Dhrubajyoti Ghosh, ecologist who introduced East Kolkata Wetlands to the world, passes away
Ghosh was opposed to the state government’s plan of having a relook at the land use pattern of the wetlands. In 1992 Calcutta high court banned conversion of land character in 12,500 hectares.
Ecologist Dhrubajyoti Ghosh, a UN Global 500 laureate and the first Indian recipient of the prestigious Luc Hoffmann award, died in a private hospital in Kolkata on Friday morning.
He was in his mid 70s and is survived by his son and daughter-in-law. He had been suffering from various chest related ailments over the past three months.
Ghosh is credited with discovery of the uniqueness of East Kolkata Wetlands – the world’s largest organic sewage management system – that was designated as a Ramsar site or ‘wetland of global importance in 2002’.
A sanitation engineer-turned-environmental scientist, Ghosh retired as West Bengal government’s chief environment officer and later served in the National Wetlands Committee.
Till the end, Ghosh was on the Bengal government’s expert committee on East Kolkata Wetlands. Objecting to some of the government’s plan to change land use policy in the wetlands, Ghosh submitted his resignation last August that was not accepted.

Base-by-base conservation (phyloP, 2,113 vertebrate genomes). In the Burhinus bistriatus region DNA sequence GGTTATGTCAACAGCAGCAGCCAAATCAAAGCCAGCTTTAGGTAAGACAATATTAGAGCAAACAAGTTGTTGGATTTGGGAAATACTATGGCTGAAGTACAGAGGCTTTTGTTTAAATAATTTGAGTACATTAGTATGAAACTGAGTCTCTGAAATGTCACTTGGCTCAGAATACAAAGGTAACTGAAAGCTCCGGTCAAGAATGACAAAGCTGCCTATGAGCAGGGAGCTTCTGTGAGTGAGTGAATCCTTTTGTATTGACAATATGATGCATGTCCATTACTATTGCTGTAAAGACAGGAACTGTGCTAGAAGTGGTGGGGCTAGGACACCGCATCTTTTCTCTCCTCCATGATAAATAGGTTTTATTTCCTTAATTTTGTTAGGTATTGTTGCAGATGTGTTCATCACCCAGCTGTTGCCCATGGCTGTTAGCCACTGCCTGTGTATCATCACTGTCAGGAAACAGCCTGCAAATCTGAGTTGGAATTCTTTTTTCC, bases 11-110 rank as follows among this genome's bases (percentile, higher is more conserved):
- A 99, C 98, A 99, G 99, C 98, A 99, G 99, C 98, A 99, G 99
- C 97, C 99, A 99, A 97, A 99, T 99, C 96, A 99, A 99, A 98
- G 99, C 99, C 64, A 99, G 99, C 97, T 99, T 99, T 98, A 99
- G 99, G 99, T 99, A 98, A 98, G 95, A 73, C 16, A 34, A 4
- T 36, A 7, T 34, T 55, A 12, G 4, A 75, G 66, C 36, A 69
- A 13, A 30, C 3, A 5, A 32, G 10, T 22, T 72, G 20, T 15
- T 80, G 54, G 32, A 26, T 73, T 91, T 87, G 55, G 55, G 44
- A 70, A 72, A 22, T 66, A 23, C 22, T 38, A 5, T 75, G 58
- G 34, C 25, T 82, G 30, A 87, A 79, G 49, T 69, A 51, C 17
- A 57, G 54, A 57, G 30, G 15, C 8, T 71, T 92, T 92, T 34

An Ashoka Fellow, he served as the regional chair for South-Asia Commission on Ecosystem Management, IUCN (International Union for Conservation of Nature).
“Had he not been there, we would not have had the East Kolkata Wetlands,” said green activist Banani Kakkar of PUBLIC (People United for Better Living in Calcutta) on Friday. PUBLIC’s 1992 PIL at Calcutta High Court led to the formal regulations for protection of EKW.
In 1990, when Ghosh was awarded the Global 500, the UN wing described his achievements in the following words: “Dr. Ghosh has made a major environmental contribution by identifying the wetlands east of Calcutta as the world’s largest resource recovery system. For almost a decade he campaigned for conservation of this great ecosystem and also developed technology options from the traditional practice of wastewater aquaculture. His wetland designs have been adopted for four other towns in West Bengal under the Ganga Action Plan of the Government of India.”
“In my view, Dr Ghosh is spearheading a movement of welfare ecology, just as Prof. Amartya Sen is leading the welfare economics movement,” agriculture scientist M S Swaminathan wrote about him in 2005.
“When the issue of protecting EKW came up in the early 1990s, Ghosh, being a government official, could not join the movement publicly. However, it has his invaluable knowledge of the wetlands that helped us produce impeccable documentary evidence and arguments in the court. We were in the forefront but he was the real man behind,” Kakkar said.
Ghosh has authored a few books on wetlands and environment.